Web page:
California fabricator moves into the "digital age”

August 1, 2008
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De Lorenzo Marble & Tile’s facility in Torrance, CA, includes 6,000 square feet of office space, a 10,000-square-foot fabricating facility and a 25,000-square-foot slab yard. The company currently produces an average of 750 square feet a week using the latest in digital technology.


De Lorenzo Marble of Torrance, CA, founded in 1980 by Frank and Antoinette De Lorenzo, is now a second-generation family business, which Joe De Lorenzo and his brother-in-law Mario Di Vincenzo have transformed into a fully digital operation. The company’s current facility, which includes 6,000 square feet of office space, a 10,000-square-foot fabricating facility and a 25,000-square-foot slab yard, fabricates an average of 750 square feet of slab material a week using the latest in digital technology.

According to Joe De Lorenzo, his father Frank brought his stone experience to the states from Milan, Italy. “My brother-in-law Mario and I have taken [the company] into the digital age,” he said in regard to the company’s current use of computer-controlled machinery.

Included in De Lorenzo Marble & Tile’s operation are two Prodim Proliner digital templating systems supplied through Blick Industries of Laguna Beach, CA - one of which was purchased in 2004 and the other in 2008. “It is a true digital templating solution that allows us to template sinks, tubs, fireplaces, kitchens, full splashes, shower panels and stairs,” said De Lorenzo. “We thoroughly evaluated all of the templating technologies and found that the Prodim Proliner was the easiest, most feature-rich machine available. It is phenomenal at thoroughly and precisely measuring and creating a usable drawing, which then goes to the next level of fabrication.”

According to De Lorenzo, the Prodim Proliner has streamlined the company’s business by bridging the gap between manually measuring and the shop’s computer-controlled cutting and finishing. “It has improved overall quality, accuracy and speed on all three levels: measuring, fabricating and installing,” he said. “We now have a more precise finished piece, which has created little, if any, adjusting or trimming on site. This yields a much faster and more precise install.”

In terms of machinery, the shop houses a Northwood SawJET™ from Northwood Machine Manufacturing Co. of Louisville, KY, which De Lorenzo explains as a “fully digital cutting solution with laser projection and photo-to-part capability using Slabsmith™ software,” which is manufactured by Northwood Designs, Inc. of Antwerp, NY.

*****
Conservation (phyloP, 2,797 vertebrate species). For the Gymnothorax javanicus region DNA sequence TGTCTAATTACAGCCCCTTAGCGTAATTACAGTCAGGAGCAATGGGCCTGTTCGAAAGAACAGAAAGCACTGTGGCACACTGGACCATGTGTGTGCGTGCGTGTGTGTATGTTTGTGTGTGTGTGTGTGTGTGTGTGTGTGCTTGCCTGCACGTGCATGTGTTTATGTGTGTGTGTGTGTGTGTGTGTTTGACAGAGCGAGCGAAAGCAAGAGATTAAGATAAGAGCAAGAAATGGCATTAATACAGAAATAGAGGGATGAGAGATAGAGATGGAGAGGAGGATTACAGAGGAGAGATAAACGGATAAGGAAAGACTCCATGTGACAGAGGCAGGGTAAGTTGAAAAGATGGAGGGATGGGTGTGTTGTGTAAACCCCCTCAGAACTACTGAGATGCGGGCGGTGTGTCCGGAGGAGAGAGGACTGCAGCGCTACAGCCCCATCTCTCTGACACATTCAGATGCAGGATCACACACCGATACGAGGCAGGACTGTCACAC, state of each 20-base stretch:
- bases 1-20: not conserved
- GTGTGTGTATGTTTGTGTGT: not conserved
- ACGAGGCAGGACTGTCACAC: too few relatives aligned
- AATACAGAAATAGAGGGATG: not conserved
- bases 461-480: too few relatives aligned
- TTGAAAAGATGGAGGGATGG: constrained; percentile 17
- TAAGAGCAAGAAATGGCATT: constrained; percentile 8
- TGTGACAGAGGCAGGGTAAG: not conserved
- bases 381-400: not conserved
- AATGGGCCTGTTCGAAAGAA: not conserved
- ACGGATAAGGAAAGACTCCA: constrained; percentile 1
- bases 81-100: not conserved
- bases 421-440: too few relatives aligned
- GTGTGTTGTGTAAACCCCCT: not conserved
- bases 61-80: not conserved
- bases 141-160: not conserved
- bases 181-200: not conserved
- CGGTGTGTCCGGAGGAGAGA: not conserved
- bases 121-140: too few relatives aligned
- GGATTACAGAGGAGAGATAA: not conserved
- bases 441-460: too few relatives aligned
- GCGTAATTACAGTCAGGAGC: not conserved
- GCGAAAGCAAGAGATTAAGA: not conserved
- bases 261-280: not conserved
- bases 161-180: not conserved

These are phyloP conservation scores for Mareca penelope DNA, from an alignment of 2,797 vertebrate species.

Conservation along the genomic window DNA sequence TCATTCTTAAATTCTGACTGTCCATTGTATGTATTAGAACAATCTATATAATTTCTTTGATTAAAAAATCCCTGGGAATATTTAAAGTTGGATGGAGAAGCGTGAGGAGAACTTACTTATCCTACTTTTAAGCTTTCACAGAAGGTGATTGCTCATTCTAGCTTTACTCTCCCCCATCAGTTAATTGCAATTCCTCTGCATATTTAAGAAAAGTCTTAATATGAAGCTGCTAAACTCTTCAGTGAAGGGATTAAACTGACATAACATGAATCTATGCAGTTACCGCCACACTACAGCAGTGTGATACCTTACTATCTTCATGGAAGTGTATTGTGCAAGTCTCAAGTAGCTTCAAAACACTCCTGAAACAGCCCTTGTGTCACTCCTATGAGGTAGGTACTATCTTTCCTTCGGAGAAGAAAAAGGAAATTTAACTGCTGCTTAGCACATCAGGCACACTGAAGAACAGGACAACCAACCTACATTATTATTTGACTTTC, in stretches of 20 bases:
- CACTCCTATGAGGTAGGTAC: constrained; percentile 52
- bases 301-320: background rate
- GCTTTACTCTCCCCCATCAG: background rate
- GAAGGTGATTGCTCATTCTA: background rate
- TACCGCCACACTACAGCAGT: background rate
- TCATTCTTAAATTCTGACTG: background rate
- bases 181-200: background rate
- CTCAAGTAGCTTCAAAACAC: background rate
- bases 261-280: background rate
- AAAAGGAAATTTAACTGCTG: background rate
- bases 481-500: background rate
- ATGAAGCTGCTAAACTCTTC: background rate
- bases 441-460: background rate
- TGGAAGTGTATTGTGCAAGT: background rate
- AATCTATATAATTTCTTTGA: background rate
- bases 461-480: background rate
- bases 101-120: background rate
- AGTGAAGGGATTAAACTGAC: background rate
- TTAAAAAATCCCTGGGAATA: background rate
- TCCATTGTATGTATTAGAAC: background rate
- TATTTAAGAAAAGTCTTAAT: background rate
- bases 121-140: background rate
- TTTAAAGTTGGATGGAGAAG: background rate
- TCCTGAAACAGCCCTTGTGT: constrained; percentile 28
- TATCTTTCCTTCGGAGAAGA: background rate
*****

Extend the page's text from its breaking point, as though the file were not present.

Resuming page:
Workers at De Lorenzo Marble & Tile also rely on a CMS/Brembana Maxima CNC stoneworking center for edge profiling, sink cutouts and milling. “We were making parts within the first week we had it,” said the fabricator. “It took about three to five months to become truly proficient on the programming and tool set-up. Holding onto the workpiece was one of the biggest obstacles in the beginning. We were able to work with Blick Industries to create some solutions such as vacuum pods to help us secure and position the pieces on the CNC.

“It has taken a few years to really dial in the complete digital package - from templating to shop drawings to the Slabsmith layout to the SawJET™ programming to the CNC programming to the installation drawings,” he continued.

A model 541 C bridge saw from Sawing Systems of Knoxville, TN, is also in place at the company’s facility to handle rodding, mitering and basic cutting, according to De Lorenzo. Additionally, a Patch-Wegner radial arm polisher, which was installed in 1980 when the company first began, is still in use at the shop for top polishing slabs.

Production at De Lorenzo Marble & Tile, which is mostly for high-end custom homes and remodels with some light commercial work, includes kitchen countertops, bath vanity tops and tub decks, fireplace fascias, slab showers, barbecue countertops, stair treads, furniture and slab floor layouts. “We manufacture anything slab related,” said De Lorenzo. “We build products using granite, marble, soapstone, travertine, onyx, limestone, slate and quartz.”

Currently, De Lorenzo purchases its slabs from local distributors, but they are looking into importing directly in the near future. De Lorenzo went on to say that the company has a close relationship with suppliers, who keep them up to date on all of the latest materials and trends.

Each of De Lorenzo Marble & Tile’s 10 employees are cross-trained, and a select few handle the extreme detailed work, according to De Lorenzo. “We do not have a formal training program, but we use an apprenticeship program.”

According to the fabricator, exceeding customer expectations is the company’s number one priority. “In today’s market, consumers are much more knowledgeable and have higher standards for finish work,” he explained. “Stone countertops have become standard protocol, so clients expect precise finished work. Mother nature has a way of forging her own path sometimes, so we educate the consumer and properly set the expectation before we fabricate. We then use the finest technology and premuim materials coupled with seasoned manpower to create a high-quality finished product.”

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